Posted by: Standing Solus Christus | February 24, 2008

Lord’s Day Quote: Michael Horton

We work very hard to make God user-friendly. That’s why the Israelites at the foot of Mount Sinai, terrified by God’s voice, decided to make a golden calf that they could manage more safely. Instead of trembling in God’s presence, they “sat down to eat and drink and rose up to play” (Exod. 32:6). We hear people talk today about their personal relationship with God as if he were a locker-room pal or even a romantic interest. However, when people were actually confronted with God’s presence, they always came apart at the seams. Even Moses trembled with fear (Exod. 19-20; Heb. 12:18-29). Isaiah was all set to go on his mission to announce the woes (curses) on everybody else until he received a vision of God in his sanctuary, with seraphim and cherubim calling to each other, “Holy, holy, holy is the Lord of Hosts; His glory fills the whole earth.” Isaiah could only respond, “Woe is me, for I am ruined, because I am a man of unclean lips and live among a people of unclean lips, and because my eyes have seen the King, the Lord of Hosts.” Nevertheless, one of the seraphim brought a glowing coal to the prophet and, touching it to his lips, said, “Now that this has touched your lips, your wickedness is removed, and your sin is atoned for” (Isa. 6:3-7). Peter, hardly known for a reverent temperament, responded to the amazing catch of fish at Jesus’ command, fell on his knees and said, “Depart from me, for I am a sinful man” (Luke 5:8).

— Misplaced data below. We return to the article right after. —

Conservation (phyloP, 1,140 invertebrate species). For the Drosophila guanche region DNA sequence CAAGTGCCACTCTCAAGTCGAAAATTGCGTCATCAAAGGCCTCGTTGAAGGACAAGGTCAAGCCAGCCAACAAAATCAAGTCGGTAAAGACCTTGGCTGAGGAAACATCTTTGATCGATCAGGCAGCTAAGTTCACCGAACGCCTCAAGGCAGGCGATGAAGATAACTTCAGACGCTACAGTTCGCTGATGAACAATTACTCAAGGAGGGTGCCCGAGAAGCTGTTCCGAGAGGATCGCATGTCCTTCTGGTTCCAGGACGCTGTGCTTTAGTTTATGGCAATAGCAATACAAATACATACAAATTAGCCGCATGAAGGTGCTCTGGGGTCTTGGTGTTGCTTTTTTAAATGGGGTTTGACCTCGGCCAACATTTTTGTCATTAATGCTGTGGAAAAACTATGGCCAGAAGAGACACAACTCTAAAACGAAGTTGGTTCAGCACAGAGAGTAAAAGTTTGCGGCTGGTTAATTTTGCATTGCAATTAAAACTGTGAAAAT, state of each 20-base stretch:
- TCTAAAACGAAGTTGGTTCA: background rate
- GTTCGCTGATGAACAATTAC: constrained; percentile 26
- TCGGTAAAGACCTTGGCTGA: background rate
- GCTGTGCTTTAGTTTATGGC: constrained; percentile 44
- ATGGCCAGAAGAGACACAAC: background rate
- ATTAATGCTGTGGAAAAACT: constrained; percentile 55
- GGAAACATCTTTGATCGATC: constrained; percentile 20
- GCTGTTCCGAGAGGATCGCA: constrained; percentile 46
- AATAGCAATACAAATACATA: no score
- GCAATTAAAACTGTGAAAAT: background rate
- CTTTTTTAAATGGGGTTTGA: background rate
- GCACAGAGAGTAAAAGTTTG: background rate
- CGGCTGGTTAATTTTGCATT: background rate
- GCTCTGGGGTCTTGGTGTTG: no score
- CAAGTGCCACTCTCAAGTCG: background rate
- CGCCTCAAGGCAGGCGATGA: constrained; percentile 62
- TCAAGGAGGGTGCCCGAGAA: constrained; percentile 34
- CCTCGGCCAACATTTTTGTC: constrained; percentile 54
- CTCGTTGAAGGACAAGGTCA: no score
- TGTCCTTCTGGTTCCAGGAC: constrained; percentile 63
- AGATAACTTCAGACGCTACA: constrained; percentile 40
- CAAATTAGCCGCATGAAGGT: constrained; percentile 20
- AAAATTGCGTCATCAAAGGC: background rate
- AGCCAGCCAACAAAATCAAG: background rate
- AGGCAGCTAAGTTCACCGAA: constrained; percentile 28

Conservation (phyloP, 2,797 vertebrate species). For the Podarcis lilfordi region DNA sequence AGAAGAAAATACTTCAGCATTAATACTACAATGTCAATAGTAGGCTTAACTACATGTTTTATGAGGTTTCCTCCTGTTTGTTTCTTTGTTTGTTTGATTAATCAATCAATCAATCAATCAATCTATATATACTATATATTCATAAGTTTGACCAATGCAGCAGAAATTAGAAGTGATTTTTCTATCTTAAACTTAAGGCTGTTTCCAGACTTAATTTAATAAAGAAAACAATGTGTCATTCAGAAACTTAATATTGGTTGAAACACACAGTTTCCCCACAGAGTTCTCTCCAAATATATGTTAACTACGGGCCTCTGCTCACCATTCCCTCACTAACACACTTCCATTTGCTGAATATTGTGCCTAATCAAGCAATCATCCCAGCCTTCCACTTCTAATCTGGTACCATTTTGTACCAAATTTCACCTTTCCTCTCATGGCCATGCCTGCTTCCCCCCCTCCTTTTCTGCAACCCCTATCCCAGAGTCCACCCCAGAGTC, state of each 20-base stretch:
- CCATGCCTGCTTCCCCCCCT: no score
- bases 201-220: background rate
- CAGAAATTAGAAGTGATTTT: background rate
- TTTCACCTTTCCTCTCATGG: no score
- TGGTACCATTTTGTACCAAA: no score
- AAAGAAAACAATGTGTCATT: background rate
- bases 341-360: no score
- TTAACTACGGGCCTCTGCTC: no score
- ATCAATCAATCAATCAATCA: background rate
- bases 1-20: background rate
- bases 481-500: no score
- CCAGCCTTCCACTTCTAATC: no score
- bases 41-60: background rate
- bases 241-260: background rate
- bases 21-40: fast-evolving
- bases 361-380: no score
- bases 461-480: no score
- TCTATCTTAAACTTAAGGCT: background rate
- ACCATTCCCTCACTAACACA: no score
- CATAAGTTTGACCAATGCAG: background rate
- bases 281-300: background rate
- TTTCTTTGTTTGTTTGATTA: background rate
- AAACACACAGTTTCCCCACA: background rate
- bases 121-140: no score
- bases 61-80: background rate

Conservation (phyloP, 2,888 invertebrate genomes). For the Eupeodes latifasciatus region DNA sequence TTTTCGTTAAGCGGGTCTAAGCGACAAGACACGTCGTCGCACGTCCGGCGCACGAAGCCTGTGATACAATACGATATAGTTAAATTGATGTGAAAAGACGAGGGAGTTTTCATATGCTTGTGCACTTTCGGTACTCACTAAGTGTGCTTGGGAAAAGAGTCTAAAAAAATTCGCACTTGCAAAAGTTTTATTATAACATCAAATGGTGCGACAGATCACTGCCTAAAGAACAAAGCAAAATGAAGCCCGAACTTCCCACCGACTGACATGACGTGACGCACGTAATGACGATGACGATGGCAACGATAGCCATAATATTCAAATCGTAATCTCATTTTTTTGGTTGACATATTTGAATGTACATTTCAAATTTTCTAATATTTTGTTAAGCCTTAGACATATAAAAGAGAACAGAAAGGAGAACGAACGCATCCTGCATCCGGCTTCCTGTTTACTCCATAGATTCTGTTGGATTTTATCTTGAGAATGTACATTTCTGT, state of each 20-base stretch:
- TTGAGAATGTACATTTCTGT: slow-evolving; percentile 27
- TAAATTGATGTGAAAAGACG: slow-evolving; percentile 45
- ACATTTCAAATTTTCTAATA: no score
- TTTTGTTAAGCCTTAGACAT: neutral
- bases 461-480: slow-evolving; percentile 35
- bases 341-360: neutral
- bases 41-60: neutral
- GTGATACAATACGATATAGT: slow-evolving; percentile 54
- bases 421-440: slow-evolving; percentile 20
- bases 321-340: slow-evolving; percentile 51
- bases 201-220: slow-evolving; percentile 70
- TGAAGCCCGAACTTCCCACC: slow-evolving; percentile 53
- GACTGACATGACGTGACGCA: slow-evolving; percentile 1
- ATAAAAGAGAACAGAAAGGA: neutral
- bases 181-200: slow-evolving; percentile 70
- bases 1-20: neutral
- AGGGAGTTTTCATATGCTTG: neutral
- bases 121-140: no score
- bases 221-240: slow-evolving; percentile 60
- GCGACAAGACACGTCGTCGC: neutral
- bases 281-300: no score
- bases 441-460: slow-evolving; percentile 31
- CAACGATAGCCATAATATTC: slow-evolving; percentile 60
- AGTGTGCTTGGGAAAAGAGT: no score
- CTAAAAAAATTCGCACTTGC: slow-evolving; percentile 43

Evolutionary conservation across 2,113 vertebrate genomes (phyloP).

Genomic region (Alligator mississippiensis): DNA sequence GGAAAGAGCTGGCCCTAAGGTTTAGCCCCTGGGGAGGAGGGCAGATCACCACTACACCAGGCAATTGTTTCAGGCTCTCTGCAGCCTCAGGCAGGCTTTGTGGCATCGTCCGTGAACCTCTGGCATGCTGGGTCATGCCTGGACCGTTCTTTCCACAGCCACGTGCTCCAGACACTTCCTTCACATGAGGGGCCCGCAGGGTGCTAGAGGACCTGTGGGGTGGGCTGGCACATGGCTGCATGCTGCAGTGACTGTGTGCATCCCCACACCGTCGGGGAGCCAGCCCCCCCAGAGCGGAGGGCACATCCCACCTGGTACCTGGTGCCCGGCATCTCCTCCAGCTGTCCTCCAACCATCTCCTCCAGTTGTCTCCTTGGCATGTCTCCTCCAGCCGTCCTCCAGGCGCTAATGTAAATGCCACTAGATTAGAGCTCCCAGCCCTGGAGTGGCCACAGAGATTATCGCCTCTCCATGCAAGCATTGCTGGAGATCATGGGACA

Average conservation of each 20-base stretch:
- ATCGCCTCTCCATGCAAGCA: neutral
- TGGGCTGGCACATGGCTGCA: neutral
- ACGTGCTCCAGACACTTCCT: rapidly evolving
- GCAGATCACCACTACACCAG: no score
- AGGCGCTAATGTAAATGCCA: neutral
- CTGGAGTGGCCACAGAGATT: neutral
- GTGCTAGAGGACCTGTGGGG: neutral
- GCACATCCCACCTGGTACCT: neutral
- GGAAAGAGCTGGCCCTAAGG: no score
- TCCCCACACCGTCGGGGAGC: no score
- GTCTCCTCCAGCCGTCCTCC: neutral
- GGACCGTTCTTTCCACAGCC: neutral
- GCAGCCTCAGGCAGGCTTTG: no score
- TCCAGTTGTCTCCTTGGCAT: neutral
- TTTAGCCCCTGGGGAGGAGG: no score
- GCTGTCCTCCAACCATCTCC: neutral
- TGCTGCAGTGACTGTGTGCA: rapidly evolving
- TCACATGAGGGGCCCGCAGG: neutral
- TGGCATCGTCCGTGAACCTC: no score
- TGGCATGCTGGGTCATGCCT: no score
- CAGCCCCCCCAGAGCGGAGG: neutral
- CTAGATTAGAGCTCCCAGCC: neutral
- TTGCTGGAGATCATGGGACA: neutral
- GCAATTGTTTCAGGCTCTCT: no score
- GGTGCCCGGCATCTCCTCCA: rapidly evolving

To confess that God is holy is to say that he is not only quantitatively but qualitatively different from us. In other words, he isn’t simply better than we are, nicer, friendlier, more knowledgeable, more powerful, more loving. He is incomprehensible, unfathomable, unsearchable. We can only have access to him because he has willed to be our God, revealing himself by speaking “baby talk”-accommodating to our frail capacities. Grace is God’s willingness not only to condescend to our creaturely finitude even to the point of assuming our flesh, but to give his life for us “while we were still enemies” (Rom. 5:10).

God is intolerant of sin, but just as infinite in his love and long-suffering. God is just and righteous, unable to let bygones be bygones, and yet he is free to have mercy on whom he will have mercy. To have mercy on the wicked, however, God cannot suspend his justice. God’s justice did not require the salvation of anyone, so his grace is totally free. When God is gracious toward sinners, it is not because his justice is sacrificed to his love, but because he has freely found a way to be “just and the justifier of the ungodly” (Rom. 3:26). At the cross, not only God’s love but his strangeness-his utter difference from us-is most clearly displayed.

Michael S Horton, “Grace: How Strange the Sound” (Modern Reformation Volume 16 Number 4 July/August 2007) p 12 

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